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Transversus Abdominis Plane Blocks with Single-Dose Liposomal Bupivacaine Reduce Length of Stay Following Abdominally-Based Microsurgical Breast Reconstruction
Julie N. Kim, MD1, Eric M. Jablonka, MD2, Andreas M. Lamelas, MD2, Tomer Avraham, MD1, Nathan Molina, BA3, Bianca Molina, MD1, Joseph H. Dayan, MD4, Mark L. Smith, MD, FACS1.
1Division of Plastic Surgery, Mount Sinai Beth Israel, New York, NY, USA, 2Division of Plastic and Reconstructive Surgery, Mount Sinai Hospital, New York, NY, USA, 3UC Irvine College of Medicine, Irvine, CA, USA, 4Memorial Sloan Kettering Cancer Center, New York, NY, USA.

Background
Microsurgical abdominally-based breast reconstruction (MABR) typically entails an inpatient length of stay between three to five days. In this study, we examined the effect of bilateral single-dose TAP nerve blockade using liposomal bupivacaine (BTBLB) on length of stay after MABR to see if it facilitated safe discharge by post-operative day two.
Methods
A single-center, single-surgeon (M.L.S.) retrospective analysis of patients undergoing MABR between 2010 and 2015 was performed. Ultrasound-guided trans-fascial injections were performed intra-operatively by the operating surgeon using a mixture of 20cc of 1.3% liposomal bupivacaine, 30cc of 0.25% of bupivacaine and 80cc of saline. A total of 30cc was injected per side into the transversus abdominis plane. A non-narcotic pain control regimen was used post-operatively and supplemented with narcotic analgesics as needed. Demographic factors, length of stay, inpatient opioid consumption and complications were reviewed and compared.
Results
Between December 2010 and December 2015, 128 consecutive patients underwent a total of 182 abdominally-based free flaps. Of the 128 patients, 40 (62 flaps) patients received BTBLB, 48 (66 flaps) received continuous bupivacaine infusion TAP-catheters (CBITC), and 40 (54 flaps) received no locoregional analgesia. Patients who received BTBLB required significantly less narcotics during the first 48 hours (1st 24hrs: 6.6+-7.2mg vs 54.6+-52.0mg, p<0.0001, and 2nd 24hrs: 8.3+-8.3mg vs 34.8+-44.6mg, p=0.02) and had a significantly shorter hospital stay compared to historic controls (2.65+-0.66 days vs. 4.05+-1.26 days, p<0.0001) with most BTBLB patients (n=16, 67%) leaving on post-operative day two during the final study year. The CBITC group had a higher transfusion rate compared to BTBLB and historic control groups. There was no other significant difference in major complication rates or flap loss rates between the three groups.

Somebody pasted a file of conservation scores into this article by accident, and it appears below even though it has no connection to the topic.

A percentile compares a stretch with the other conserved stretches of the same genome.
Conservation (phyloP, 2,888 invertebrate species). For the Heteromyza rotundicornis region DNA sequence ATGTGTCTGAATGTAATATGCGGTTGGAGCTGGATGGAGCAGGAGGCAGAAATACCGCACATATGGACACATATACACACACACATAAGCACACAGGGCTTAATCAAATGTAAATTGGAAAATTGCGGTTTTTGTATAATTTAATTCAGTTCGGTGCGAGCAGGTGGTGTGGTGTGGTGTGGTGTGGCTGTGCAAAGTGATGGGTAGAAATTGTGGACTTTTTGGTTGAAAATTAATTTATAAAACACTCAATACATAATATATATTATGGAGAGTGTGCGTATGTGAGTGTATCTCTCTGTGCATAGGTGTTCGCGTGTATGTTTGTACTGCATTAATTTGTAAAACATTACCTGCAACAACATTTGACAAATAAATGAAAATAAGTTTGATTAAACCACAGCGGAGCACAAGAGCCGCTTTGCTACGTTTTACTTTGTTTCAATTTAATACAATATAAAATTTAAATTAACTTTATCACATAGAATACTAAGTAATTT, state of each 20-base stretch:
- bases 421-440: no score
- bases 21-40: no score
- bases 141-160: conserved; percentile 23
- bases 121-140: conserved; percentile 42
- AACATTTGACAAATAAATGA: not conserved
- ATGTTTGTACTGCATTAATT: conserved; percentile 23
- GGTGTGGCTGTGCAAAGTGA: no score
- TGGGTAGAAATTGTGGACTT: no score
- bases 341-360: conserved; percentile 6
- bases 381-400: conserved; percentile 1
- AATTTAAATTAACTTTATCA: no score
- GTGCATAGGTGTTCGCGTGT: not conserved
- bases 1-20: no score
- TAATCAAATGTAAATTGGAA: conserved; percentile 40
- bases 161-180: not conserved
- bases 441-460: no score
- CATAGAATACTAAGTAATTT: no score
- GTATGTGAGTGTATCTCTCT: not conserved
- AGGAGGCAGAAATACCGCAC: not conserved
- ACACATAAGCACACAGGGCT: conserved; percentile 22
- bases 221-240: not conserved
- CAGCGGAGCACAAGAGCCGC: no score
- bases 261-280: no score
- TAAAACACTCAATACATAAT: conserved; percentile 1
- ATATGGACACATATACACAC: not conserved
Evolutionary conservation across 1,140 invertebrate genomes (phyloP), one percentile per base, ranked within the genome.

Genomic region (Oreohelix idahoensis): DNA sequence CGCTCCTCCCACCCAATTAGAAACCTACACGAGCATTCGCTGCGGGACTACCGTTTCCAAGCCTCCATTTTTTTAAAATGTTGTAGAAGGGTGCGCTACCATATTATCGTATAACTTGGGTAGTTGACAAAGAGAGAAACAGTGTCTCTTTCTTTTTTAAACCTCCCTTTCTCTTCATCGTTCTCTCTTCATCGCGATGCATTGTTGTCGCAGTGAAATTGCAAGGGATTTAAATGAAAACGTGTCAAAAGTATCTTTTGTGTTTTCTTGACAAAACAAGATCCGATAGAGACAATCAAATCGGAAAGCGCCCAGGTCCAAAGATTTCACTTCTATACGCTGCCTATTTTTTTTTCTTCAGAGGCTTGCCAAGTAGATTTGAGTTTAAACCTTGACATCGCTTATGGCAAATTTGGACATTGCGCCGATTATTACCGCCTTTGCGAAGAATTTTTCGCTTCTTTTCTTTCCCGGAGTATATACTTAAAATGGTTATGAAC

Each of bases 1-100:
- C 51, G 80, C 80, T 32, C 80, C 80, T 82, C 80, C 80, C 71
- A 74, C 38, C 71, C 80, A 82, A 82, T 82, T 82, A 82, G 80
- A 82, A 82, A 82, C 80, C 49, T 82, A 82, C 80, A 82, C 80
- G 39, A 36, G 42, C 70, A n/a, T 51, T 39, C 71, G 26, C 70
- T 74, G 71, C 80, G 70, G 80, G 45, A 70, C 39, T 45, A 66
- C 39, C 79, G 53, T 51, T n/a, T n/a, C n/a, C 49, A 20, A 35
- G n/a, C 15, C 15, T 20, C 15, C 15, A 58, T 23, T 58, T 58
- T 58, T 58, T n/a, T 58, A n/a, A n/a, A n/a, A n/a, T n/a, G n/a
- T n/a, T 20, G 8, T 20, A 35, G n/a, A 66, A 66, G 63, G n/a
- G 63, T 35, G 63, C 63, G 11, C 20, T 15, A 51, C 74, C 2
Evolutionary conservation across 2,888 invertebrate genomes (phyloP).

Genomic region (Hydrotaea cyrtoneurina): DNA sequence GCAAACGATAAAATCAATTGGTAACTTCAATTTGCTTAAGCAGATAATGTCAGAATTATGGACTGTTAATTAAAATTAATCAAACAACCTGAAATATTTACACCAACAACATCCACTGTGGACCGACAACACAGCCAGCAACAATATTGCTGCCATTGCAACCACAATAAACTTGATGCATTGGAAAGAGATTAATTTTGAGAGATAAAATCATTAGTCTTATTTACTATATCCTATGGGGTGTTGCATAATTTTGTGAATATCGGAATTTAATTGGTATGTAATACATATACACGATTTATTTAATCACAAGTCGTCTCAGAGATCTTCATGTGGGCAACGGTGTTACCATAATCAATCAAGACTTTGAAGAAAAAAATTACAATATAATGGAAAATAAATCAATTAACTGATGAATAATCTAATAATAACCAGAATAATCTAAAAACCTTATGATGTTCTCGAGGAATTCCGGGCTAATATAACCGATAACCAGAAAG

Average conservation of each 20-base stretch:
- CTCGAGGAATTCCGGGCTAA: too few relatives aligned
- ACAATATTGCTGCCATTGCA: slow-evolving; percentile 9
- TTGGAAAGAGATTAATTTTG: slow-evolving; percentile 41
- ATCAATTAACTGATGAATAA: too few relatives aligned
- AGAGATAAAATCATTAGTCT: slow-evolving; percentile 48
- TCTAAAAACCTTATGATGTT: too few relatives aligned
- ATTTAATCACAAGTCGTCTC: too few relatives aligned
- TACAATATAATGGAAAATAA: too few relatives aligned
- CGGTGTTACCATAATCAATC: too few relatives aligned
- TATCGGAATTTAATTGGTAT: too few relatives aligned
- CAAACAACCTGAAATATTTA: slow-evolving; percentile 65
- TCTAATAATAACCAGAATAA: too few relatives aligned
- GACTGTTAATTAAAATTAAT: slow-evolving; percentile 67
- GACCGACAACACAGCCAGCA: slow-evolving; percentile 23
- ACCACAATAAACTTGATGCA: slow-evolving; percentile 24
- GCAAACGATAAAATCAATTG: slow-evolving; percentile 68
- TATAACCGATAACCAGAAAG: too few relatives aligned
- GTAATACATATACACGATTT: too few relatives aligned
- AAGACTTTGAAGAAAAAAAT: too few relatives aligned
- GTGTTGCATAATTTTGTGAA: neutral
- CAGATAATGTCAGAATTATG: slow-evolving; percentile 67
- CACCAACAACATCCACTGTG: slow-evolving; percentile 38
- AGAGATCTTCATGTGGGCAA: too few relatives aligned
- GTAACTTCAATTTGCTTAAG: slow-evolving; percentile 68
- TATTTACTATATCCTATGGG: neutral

Conclusion
MABR is the most common form of autologous reconstruction. The introduction of singe-dose liposomal bupivacaine to our practice in early 2014 allowed us to provide long-term analgesia to the abdominal donor site without the need for TAP-catheters and cumbersome external infusion pumps. Many institutions feel that POD 4 is the most appropriate day for discharge, as this gives adequate time for close flap observation and medical management. However, free flap take-back and salvage rates both drop significantly after 48 hours. Therefore, the incremental hospital costs for each flap that might be salvaged rise dramatically after the second post-operative day. Moreover, most payors only reimburse for the first two hospital days after routine mastectomy regardless of the breast reconstruction method.
TAP-blockade with long-acting liposomal bupivacaine performed during microsurgical abdominally-based breast reconstruction facilitates early patient discharge by post-operative day two without increased complications or rates of flap loss.


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